In addition to these positive effects, relaxation and meditation can also help children and adults with their focus, confidence and self-esteem as they learn skills which draw on their inner resources. This has certainly been the case with the children (and adults!) who are using the system I teach which is called Heartfulness. It’s free and open to all, and you are welcome to check it out at http://en.heartfulness.org.
Have you or your kids ever tried meditation?
This is an original post written for World Moms Network by Judith Nelson.
Scotland is the northernmost country in the U.K. and its peoples, who have included Picts, Gaels and Scots, have a rich and colourful history. Many people have heard of Macbeth, King of Scots (the Eleventh Century monarch who was immortalised by Shakespeare), and Mary, Queen of Scots (famous for having been executed in 1587 by her cousin Elizabeth who was Queen of England at the time). Hadrian’s Wall, which stretches for 73 miles right across the north of England from East to West gives an sense of what Scotland was like during the Roman invasions. It was built by the Roman Emperor Hadrian between 122 and 128 AD to “separate Romans from barbarians” as the Caledonians (collective name for the southern Scottish tribal clans) were impossible to subdue.
Thankfully, today’s Scotland is much more hospitable place and has a well-earned reputation as a beautiful country full of mountains, glens (valleys) and lochs (Scottish name for lakes) although much of its green beauty comes from a fair amount of rain!
Scotland is known around the World as ‘the home of golf’ and there are over 550 courses throughout the country, the most famous being the 16th century Old Course at St Andrews.
Scotland’s population is small at only around 5.3 million and approximately 3.5 million people live in the ‘Central Belt’ which is an area running from East to West between Edinburgh, Scotland’s capital, and Glasgow, the country’s largest city, which hosted the Commonwealth Games in 2014. The Central Belt covers only an eighth of the total land mass of the country so there are many parts of Scotland which remain very unpopulated and remote. The North of the country has the wildest, harshest and most remote environments within the British Isles and there are many areas which are completely uninhabited, although it was not always the case. Many parts of the Scottish Highlands were once well populated and over half Scotland’s population lived in the Highlands prior to 1750, but people were driven out to make way for sheep farming during the notorious Highland Clearances in the late 18th Century.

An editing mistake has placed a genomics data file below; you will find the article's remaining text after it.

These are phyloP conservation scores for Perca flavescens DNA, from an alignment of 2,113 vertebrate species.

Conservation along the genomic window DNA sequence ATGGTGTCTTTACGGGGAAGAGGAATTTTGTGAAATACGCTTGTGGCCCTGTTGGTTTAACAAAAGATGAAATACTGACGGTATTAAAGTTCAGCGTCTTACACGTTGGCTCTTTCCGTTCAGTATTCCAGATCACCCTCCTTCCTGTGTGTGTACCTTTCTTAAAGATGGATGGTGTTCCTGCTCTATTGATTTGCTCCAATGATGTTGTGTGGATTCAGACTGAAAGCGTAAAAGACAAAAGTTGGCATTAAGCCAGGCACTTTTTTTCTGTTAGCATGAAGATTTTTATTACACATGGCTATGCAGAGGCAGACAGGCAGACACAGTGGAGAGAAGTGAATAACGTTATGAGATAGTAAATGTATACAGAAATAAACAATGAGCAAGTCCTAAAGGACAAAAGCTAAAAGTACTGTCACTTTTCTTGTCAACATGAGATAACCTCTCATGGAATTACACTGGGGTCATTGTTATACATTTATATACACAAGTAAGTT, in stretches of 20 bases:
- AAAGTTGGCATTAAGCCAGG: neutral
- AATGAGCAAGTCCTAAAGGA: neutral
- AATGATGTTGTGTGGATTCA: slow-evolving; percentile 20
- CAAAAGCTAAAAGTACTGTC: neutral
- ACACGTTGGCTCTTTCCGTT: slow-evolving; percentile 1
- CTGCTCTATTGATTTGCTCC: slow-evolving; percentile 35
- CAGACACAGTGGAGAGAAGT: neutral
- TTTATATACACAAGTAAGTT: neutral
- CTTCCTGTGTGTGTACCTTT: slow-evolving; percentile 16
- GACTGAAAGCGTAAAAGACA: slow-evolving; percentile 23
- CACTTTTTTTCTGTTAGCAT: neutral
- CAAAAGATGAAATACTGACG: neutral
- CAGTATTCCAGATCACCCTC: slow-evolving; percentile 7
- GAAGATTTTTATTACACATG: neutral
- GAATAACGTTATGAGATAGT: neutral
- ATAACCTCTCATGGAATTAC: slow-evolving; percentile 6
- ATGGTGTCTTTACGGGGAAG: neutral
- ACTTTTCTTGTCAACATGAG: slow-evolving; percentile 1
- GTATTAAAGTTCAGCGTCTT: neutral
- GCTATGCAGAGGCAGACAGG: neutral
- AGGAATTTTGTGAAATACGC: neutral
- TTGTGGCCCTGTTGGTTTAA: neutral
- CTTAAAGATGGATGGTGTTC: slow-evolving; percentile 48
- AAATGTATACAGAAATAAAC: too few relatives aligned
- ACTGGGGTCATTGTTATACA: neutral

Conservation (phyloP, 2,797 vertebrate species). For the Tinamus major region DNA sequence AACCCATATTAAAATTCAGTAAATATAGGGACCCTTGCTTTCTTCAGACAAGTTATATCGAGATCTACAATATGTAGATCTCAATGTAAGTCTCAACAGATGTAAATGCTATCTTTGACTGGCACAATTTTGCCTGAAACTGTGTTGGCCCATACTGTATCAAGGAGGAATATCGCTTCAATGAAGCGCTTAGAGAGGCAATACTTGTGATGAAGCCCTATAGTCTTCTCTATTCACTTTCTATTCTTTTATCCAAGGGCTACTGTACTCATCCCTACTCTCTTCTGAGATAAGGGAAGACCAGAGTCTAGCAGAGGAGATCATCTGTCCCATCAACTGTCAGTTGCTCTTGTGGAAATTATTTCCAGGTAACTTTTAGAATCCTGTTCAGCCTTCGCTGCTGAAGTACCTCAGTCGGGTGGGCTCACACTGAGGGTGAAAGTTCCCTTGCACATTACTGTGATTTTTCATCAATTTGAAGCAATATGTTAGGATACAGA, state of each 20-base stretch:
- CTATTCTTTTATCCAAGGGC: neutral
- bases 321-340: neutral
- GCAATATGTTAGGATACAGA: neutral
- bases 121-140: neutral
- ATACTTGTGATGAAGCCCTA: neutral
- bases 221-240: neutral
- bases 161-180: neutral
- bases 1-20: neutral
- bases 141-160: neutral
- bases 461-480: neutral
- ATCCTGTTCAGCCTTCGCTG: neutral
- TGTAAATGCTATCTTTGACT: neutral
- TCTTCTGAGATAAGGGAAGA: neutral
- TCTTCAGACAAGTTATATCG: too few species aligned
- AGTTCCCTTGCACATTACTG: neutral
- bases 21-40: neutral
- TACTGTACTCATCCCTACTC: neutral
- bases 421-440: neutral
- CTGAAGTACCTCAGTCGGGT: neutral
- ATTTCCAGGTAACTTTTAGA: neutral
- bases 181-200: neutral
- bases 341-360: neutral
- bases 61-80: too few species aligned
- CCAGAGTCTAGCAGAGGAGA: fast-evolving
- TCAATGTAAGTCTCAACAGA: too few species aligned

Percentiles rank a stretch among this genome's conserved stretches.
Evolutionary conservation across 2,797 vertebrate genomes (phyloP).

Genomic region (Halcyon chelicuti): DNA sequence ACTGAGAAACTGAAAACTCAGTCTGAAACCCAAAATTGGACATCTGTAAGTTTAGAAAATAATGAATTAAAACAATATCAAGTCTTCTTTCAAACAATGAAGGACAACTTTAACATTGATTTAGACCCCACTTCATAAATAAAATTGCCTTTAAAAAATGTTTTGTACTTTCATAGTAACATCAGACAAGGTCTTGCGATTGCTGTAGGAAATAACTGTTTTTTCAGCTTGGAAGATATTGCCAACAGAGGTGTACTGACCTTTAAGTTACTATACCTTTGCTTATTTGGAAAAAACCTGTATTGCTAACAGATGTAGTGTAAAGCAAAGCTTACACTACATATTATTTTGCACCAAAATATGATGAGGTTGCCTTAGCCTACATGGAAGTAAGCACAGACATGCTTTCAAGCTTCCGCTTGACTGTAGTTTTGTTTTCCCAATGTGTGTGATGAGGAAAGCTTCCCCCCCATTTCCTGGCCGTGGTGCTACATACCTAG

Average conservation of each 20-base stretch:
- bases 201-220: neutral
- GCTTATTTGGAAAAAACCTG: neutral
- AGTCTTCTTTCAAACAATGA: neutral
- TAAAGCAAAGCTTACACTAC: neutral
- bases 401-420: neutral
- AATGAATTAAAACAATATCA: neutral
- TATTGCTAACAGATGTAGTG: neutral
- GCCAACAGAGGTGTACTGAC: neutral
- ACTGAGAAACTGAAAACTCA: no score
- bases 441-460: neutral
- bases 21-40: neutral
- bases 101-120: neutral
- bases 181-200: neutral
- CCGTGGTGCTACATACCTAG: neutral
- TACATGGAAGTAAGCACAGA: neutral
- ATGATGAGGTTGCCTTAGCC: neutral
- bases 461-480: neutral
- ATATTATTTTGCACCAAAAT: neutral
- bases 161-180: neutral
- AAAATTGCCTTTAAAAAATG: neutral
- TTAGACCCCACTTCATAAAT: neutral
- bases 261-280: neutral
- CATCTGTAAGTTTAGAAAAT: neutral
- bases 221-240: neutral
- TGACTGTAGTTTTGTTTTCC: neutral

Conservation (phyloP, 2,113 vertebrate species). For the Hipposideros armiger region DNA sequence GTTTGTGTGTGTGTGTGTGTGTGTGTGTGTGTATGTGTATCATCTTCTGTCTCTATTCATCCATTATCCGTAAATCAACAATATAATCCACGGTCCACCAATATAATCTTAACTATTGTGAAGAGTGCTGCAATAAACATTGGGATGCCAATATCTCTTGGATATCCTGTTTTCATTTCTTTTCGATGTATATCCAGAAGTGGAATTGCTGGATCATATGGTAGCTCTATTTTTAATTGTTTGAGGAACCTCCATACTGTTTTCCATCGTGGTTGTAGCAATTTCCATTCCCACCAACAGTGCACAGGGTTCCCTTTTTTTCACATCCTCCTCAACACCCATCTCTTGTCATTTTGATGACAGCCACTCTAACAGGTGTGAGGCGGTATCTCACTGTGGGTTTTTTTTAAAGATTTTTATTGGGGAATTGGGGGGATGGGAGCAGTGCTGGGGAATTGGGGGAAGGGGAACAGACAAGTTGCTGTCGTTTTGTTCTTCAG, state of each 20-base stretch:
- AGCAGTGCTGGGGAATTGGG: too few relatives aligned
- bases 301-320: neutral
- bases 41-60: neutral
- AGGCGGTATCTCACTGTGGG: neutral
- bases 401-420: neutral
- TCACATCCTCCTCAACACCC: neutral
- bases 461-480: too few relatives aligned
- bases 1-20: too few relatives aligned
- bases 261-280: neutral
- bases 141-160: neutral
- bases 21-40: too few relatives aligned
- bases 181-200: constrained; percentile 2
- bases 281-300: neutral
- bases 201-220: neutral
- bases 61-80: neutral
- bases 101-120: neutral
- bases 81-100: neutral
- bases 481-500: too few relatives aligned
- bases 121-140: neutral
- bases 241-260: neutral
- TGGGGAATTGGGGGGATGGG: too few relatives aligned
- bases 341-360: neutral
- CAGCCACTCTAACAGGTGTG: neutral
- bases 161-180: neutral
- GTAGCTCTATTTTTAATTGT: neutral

Nowadays it is possible to walk for days through places such as the Cairngorm mountain range without seeing any civilisation and, further north, Letterewe is one of the largest areas in Western Europe with absolutely no civilisation, not even a road, nor any mobile phone connection! Some areas are now so remote and unvisited that crossing them in winter would be as risky as crossing the Canadian Arctic or Siberian wastes.
The Scotland of today is certainly a very interesting place to live and raise children, especially in terms of the political scene. For instance, the three main parties in Scotland are led by women and it is the only place in the world where the majority of party leaders (four out of the six parties) identify as LGBT (lesbian, gay, bisexual, and transgender). That said, only 46 out 129 members of the Scottish Parliament are women, many of whom have no children.
In fact, none of the female party leaders have children and I think this shows that our society and the parliamentary system need to change a lot before women enjoy the same opportunities as men – i.e. the ability to juggle family and work life without compromising their status at work.
In terms of the political scene, Scotland has had its own devolved parliament since 1999 and the Scottish Parliament looks after many devolved matters such as health, education, justice and policing. Few people outside the country realise that Scotland has had its own legal and education system for centuries. The Scottish legal system is based on Roman Law (rather ironic when you consider that Scotland was a place they couldn’t invade!) and is quite different from the legal system in England which is based on ‘precedent’.
This gives many Scots a very strong sense of identity and of belonging to a Scottish nation, rather than identifying themselves as British, a point which other nations, both in the UK and elsewhere, often find difficult to understand!